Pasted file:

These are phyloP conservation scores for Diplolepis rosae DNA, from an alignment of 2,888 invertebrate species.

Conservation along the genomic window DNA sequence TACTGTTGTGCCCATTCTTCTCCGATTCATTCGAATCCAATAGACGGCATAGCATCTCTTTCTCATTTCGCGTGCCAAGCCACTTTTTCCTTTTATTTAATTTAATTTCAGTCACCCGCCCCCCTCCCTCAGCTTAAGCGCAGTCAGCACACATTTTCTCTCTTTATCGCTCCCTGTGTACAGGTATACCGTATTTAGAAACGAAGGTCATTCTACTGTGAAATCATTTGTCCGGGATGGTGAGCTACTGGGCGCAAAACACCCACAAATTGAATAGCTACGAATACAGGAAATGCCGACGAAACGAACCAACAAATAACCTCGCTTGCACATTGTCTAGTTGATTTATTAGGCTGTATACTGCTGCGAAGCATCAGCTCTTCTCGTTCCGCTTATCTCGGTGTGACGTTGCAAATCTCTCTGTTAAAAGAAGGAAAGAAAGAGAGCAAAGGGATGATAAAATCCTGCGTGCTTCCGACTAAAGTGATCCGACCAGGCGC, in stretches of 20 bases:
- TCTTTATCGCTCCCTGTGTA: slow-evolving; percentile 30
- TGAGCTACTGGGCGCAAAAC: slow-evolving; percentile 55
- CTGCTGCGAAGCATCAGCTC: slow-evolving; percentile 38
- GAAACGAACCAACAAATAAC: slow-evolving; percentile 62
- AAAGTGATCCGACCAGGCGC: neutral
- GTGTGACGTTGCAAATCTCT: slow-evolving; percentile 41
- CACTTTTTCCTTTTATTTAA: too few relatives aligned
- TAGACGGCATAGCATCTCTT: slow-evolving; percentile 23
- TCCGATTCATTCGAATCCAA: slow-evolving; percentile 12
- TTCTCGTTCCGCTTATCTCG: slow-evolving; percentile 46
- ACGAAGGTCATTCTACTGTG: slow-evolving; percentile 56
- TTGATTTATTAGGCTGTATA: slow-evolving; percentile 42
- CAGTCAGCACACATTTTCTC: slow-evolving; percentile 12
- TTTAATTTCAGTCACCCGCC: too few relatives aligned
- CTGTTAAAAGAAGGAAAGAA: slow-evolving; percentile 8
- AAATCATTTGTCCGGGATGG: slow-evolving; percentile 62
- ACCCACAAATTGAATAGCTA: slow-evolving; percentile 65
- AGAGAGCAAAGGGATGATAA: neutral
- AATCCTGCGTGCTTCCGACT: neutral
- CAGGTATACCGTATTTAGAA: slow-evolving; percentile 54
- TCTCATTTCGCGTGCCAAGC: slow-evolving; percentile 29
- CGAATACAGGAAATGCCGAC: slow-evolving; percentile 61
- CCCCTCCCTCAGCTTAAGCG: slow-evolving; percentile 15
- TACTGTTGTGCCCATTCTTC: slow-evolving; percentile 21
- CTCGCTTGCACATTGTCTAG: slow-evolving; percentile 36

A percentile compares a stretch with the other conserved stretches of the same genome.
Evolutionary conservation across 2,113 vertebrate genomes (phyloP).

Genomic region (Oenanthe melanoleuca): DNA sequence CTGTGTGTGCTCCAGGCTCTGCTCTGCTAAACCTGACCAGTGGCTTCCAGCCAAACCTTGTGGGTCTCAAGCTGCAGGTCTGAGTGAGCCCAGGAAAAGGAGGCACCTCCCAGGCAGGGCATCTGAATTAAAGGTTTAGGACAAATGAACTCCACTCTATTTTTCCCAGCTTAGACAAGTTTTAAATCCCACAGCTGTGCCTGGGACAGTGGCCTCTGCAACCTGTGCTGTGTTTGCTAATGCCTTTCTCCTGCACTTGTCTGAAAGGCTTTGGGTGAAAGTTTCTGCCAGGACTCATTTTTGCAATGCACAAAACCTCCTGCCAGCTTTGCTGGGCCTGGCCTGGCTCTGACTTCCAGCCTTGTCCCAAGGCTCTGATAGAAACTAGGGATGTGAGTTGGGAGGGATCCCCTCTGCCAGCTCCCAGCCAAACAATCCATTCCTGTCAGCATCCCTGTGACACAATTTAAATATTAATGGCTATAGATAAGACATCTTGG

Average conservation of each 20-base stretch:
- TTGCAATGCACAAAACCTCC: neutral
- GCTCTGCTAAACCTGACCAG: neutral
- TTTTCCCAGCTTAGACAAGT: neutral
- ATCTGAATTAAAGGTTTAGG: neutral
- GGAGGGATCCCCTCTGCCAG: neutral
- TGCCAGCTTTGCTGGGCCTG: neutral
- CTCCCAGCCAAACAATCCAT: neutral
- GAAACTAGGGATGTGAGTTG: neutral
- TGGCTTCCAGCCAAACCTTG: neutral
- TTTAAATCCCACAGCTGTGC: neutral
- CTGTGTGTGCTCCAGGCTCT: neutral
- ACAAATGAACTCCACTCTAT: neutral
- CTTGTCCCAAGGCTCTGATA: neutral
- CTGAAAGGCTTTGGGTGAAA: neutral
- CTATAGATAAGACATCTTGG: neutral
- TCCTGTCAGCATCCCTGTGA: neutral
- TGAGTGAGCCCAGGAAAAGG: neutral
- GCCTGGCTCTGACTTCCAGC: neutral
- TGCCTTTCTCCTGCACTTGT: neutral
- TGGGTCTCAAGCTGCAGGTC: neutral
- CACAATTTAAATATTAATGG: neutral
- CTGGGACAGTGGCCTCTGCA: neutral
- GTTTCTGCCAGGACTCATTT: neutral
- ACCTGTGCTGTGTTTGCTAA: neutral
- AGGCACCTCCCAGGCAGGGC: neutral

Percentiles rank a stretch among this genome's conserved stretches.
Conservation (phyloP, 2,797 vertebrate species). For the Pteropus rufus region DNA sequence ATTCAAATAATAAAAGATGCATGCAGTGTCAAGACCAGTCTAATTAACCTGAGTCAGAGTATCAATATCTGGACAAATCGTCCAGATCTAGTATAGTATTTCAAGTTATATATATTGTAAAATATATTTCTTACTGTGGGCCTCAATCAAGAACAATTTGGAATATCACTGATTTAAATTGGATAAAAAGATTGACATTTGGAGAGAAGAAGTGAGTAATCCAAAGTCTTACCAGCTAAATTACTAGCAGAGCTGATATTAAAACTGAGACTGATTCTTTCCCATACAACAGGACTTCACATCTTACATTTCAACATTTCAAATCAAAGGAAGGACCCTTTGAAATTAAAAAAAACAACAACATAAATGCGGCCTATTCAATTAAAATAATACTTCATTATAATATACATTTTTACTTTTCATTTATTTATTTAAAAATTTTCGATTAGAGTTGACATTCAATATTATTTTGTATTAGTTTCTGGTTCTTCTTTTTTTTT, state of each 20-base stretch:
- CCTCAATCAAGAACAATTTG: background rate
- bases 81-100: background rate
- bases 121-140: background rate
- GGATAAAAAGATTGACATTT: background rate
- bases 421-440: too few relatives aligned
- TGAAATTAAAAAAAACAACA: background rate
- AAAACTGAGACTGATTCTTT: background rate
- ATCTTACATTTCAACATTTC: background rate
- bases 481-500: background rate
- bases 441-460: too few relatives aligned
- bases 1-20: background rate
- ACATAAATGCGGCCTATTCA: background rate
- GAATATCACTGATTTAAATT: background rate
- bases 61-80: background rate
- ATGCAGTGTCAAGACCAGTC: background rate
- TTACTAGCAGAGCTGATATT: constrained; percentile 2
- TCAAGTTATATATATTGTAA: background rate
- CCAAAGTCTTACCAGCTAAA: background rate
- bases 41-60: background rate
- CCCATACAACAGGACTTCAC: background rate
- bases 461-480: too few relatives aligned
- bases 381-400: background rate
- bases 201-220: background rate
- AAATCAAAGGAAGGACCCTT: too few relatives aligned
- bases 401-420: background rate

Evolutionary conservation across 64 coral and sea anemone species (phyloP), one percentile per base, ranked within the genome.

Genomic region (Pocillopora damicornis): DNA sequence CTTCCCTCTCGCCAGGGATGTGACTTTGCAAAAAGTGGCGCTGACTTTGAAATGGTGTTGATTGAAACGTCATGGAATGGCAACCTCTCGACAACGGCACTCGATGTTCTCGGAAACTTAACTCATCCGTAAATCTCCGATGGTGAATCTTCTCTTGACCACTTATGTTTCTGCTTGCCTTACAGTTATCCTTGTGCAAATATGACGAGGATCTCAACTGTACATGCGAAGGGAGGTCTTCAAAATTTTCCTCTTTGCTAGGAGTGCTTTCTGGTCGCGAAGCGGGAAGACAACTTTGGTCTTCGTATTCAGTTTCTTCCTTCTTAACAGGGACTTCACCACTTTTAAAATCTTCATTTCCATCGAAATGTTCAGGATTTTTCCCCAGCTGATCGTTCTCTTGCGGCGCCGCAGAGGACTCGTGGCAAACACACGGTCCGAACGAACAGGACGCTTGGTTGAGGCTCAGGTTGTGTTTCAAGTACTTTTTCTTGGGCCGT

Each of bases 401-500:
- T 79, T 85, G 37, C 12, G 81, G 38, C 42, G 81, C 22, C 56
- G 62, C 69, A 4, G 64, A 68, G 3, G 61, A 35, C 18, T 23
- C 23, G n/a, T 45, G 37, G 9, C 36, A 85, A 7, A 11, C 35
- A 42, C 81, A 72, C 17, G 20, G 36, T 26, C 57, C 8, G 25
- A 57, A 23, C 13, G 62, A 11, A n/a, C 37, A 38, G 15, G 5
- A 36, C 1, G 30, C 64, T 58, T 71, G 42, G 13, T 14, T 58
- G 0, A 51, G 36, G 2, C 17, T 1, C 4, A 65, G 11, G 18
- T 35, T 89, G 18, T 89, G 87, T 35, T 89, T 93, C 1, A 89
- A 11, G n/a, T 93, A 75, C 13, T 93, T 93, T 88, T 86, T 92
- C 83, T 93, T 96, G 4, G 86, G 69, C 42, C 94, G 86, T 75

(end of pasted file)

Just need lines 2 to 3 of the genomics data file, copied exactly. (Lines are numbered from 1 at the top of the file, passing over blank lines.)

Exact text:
Conservation along the genomic window DNA sequence TACTGTTGTGCCCATTCTTCTCCGATTCATTCGAATCCAATAGACGGCATAGCATCTCTTTCTCATTTCGCGTGCCAAGCCACTTTTTCCTTTTATTTAATTTAATTTCAGTCACCCGCCCCCCTCCCTCAGCTTAAGCGCAGTCAGCACACATTTTCTCTCTTTATCGCTCCCTGTGTACAGGTATACCGTATTTAGAAACGAAGGTCATTCTACTGTGAAATCATTTGTCCGGGATGGTGAGCTACTGGGCGCAAAACACCCACAAATTGAATAGCTACGAATACAGGAAATGCCGACGAAACGAACCAACAAATAACCTCGCTTGCACATTGTCTAGTTGATTTATTAGGCTGTATACTGCTGCGAAGCATCAGCTCTTCTCGTTCCGCTTATCTCGGTGTGACGTTGCAAATCTCTCTGTTAAAAGAAGGAAAGAAAGAGAGCAAAGGGATGATAAAATCCTGCGTGCTTCCGACTAAAGTGATCCGACCAGGCGC, in stretches of 20 bases:
- TCTTTATCGCTCCCTGTGTA: slow-evolving; percentile 30